"U.S. soybean, cotton, and corn farmers have rapidly adopted genetically engineered (GE) varieties of these crops since their commercialization in the mid-1990s. Over the last decade, GE varieties in the United States have increased from 3.6 million acres to 143 million acres. Worldwide, 25 countries planted GE crops on approximately 309 million acres in 2008. GE varieties now dominate soybean, cotton, and corn production in the United States, and they continue to expand rapidly in other countries. As adoption has spread, policy debates have continued over the costs and benefits of GE products. Ongoing concerns include the impacts of GE crops on the environment and food safety, and whether GE foods should be specially labeled. Underlying these issues is the question of whether U.S. regulation and oversight of biotechnology--with responsibilities spread primarily among the U.S. Department of Agriculture (USDA), the Food and Drug Administration (FDA), and the Environmental Protection Agency (EPA)--are adequate, particularly as newer applications, for example, biopharmaceuticals (drugs manufactured with the use of GE crops or animals) or stacked GE traits in single organisms, emerge that did not exist when the current regulatory regime was established."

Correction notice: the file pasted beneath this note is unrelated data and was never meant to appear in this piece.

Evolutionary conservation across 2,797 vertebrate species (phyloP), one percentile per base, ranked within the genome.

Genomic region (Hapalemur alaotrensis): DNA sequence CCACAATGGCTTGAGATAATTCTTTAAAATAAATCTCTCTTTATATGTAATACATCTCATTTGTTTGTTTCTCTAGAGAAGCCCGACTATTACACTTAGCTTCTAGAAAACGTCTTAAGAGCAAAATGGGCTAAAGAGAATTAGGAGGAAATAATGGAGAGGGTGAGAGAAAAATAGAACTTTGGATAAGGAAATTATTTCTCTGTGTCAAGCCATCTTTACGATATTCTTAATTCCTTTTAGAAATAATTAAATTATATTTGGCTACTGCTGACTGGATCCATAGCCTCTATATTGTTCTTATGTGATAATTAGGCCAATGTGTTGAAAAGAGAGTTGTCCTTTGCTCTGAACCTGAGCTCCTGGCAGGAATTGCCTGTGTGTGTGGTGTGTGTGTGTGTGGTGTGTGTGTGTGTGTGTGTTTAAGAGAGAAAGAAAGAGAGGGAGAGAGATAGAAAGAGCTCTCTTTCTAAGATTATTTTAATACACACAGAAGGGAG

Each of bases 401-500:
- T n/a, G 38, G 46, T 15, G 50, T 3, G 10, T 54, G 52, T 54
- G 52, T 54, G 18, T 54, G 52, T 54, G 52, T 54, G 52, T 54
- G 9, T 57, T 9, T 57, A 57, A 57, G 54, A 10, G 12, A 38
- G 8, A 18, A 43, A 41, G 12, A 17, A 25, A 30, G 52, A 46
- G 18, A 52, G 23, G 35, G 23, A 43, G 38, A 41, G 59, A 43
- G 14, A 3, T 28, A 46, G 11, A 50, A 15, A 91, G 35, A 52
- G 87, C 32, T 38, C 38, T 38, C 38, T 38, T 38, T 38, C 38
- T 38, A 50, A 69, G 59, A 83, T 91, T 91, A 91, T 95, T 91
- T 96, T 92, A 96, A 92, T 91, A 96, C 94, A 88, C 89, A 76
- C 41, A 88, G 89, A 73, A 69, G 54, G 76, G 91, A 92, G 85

CRS Report for Congress, RL32809
National Agricultural Law Center: http://www.nationalaglawcenter.org/crs/